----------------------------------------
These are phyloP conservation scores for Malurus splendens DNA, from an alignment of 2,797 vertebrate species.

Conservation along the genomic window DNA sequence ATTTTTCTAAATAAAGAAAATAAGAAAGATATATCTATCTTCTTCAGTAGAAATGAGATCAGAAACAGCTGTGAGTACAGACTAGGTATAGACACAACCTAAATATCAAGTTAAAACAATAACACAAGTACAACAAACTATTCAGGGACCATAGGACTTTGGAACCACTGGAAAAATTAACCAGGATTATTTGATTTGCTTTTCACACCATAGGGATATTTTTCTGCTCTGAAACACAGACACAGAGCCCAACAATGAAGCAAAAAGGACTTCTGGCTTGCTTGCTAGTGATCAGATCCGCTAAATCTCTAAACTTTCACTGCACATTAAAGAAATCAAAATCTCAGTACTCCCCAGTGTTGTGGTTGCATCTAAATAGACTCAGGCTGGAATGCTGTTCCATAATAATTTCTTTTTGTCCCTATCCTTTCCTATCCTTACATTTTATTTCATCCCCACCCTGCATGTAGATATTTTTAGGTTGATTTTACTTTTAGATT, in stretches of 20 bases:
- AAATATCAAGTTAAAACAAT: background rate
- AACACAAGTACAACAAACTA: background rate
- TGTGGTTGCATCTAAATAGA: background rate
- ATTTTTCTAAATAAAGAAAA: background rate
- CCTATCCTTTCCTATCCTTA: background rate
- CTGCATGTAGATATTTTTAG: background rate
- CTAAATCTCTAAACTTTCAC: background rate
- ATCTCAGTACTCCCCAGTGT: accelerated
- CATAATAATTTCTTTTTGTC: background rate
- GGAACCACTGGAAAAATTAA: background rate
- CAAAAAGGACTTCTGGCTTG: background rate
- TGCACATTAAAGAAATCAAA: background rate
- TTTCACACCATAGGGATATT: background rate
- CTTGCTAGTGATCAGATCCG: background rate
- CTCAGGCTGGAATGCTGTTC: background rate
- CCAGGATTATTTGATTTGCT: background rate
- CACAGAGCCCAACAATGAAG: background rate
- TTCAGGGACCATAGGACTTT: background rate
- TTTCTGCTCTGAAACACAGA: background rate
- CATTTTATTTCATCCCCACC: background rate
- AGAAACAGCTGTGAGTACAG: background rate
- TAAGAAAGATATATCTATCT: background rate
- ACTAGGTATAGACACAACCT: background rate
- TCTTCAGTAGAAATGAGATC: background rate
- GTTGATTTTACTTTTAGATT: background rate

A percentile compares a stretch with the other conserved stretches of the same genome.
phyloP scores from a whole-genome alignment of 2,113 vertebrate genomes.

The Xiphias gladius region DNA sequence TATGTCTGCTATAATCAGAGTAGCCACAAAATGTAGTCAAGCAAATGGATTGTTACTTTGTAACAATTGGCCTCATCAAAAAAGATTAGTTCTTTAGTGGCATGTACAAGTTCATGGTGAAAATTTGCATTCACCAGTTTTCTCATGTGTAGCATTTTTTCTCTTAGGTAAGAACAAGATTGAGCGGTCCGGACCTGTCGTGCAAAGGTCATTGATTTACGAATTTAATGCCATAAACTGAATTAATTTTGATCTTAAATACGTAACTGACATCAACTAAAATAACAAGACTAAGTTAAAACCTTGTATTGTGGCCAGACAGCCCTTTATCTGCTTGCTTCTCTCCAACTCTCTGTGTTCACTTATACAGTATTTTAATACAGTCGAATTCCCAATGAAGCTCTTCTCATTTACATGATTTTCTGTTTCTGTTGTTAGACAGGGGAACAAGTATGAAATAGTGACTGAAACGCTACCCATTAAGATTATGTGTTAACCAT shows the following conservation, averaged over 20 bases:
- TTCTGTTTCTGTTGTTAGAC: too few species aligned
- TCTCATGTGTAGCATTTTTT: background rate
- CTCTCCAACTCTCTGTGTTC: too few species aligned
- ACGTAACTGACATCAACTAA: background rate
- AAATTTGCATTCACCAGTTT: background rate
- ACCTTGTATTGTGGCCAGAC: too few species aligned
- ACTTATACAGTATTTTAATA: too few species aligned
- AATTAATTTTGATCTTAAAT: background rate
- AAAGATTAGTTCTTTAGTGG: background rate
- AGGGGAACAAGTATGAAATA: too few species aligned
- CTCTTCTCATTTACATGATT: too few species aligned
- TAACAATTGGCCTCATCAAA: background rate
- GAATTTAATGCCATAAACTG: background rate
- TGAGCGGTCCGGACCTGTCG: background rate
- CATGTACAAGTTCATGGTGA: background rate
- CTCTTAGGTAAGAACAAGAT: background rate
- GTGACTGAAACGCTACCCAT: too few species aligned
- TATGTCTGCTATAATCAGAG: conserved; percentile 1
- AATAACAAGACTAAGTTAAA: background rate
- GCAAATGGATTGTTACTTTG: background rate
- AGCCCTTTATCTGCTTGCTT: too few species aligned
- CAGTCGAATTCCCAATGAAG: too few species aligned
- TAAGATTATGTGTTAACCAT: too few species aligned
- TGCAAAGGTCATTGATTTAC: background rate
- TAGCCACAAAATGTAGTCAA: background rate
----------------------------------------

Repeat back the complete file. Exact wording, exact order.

These are phyloP conservation scores for Malurus splendens DNA, from an alignment of 2,797 vertebrate species.

Conservation along the genomic window DNA sequence ATTTTTCTAAATAAAGAAAATAAGAAAGATATATCTATCTTCTTCAGTAGAAATGAGATCAGAAACAGCTGTGAGTACAGACTAGGTATAGACACAACCTAAATATCAAGTTAAAACAATAACACAAGTACAACAAACTATTCAGGGACCATAGGACTTTGGAACCACTGGAAAAATTAACCAGGATTATTTGATTTGCTTTTCACACCATAGGGATATTTTTCTGCTCTGAAACACAGACACAGAGCCCAACAATGAAGCAAAAAGGACTTCTGGCTTGCTTGCTAGTGATCAGATCCGCTAAATCTCTAAACTTTCACTGCACATTAAAGAAATCAAAATCTCAGTACTCCCCAGTGTTGTGGTTGCATCTAAATAGACTCAGGCTGGAATGCTGTTCCATAATAATTTCTTTTTGTCCCTATCCTTTCCTATCCTTACATTTTATTTCATCCCCACCCTGCATGTAGATATTTTTAGGTTGATTTTACTTTTAGATT, in stretches of 20 bases:
- AAATATCAAGTTAAAACAAT: background rate
- AACACAAGTACAACAAACTA: background rate
- TGTGGTTGCATCTAAATAGA: background rate
- ATTTTTCTAAATAAAGAAAA: background rate
- CCTATCCTTTCCTATCCTTA: background rate
- CTGCATGTAGATATTTTTAG: background rate
- CTAAATCTCTAAACTTTCAC: background rate
- ATCTCAGTACTCCCCAGTGT: accelerated
- CATAATAATTTCTTTTTGTC: background rate
- GGAACCACTGGAAAAATTAA: background rate
- CAAAAAGGACTTCTGGCTTG: background rate
- TGCACATTAAAGAAATCAAA: background rate
- TTTCACACCATAGGGATATT: background rate
- CTTGCTAGTGATCAGATCCG: background rate
- CTCAGGCTGGAATGCTGTTC: background rate
- CCAGGATTATTTGATTTGCT: background rate
- CACAGAGCCCAACAATGAAG: background rate
- TTCAGGGACCATAGGACTTT: background rate
- TTTCTGCTCTGAAACACAGA: background rate
- CATTTTATTTCATCCCCACC: background rate
- AGAAACAGCTGTGAGTACAG: background rate
- TAAGAAAGATATATCTATCT: background rate
- ACTAGGTATAGACACAACCT: background rate
- TCTTCAGTAGAAATGAGATC: background rate
- GTTGATTTTACTTTTAGATT: background rate

A percentile compares a stretch with the other conserved stretches of the same genome.
phyloP scores from a whole-genome alignment of 2,113 vertebrate genomes.

The Xiphias gladius region DNA sequence TATGTCTGCTATAATCAGAGTAGCCACAAAATGTAGTCAAGCAAATGGATTGTTACTTTGTAACAATTGGCCTCATCAAAAAAGATTAGTTCTTTAGTGGCATGTACAAGTTCATGGTGAAAATTTGCATTCACCAGTTTTCTCATGTGTAGCATTTTTTCTCTTAGGTAAGAACAAGATTGAGCGGTCCGGACCTGTCGTGCAAAGGTCATTGATTTACGAATTTAATGCCATAAACTGAATTAATTTTGATCTTAAATACGTAACTGACATCAACTAAAATAACAAGACTAAGTTAAAACCTTGTATTGTGGCCAGACAGCCCTTTATCTGCTTGCTTCTCTCCAACTCTCTGTGTTCACTTATACAGTATTTTAATACAGTCGAATTCCCAATGAAGCTCTTCTCATTTACATGATTTTCTGTTTCTGTTGTTAGACAGGGGAACAAGTATGAAATAGTGACTGAAACGCTACCCATTAAGATTATGTGTTAACCAT shows the following conservation, averaged over 20 bases:
- TTCTGTTTCTGTTGTTAGAC: too few species aligned
- TCTCATGTGTAGCATTTTTT: background rate
- CTCTCCAACTCTCTGTGTTC: too few species aligned
- ACGTAACTGACATCAACTAA: background rate
- AAATTTGCATTCACCAGTTT: background rate
- ACCTTGTATTGTGGCCAGAC: too few species aligned
- ACTTATACAGTATTTTAATA: too few species aligned
- AATTAATTTTGATCTTAAAT: background rate
- AAAGATTAGTTCTTTAGTGG: background rate
- AGGGGAACAAGTATGAAATA: too few species aligned
- CTCTTCTCATTTACATGATT: too few species aligned
- TAACAATTGGCCTCATCAAA: background rate
- GAATTTAATGCCATAAACTG: background rate
- TGAGCGGTCCGGACCTGTCG: background rate
- CATGTACAAGTTCATGGTGA: background rate
- CTCTTAGGTAAGAACAAGAT: background rate
- GTGACTGAAACGCTACCCAT: too few species aligned
- TATGTCTGCTATAATCAGAG: conserved; percentile 1
- AATAACAAGACTAAGTTAAA: background rate
- GCAAATGGATTGTTACTTTG: background rate
- AGCCCTTTATCTGCTTGCTT: too few species aligned
- CAGTCGAATTCCCAATGAAG: too few species aligned
- TAAGATTATGTGTTAACCAT: too few species aligned
- TGCAAAGGTCATTGATTTAC: background rate
- TAGCCACAAAATGTAGTCAA: background rate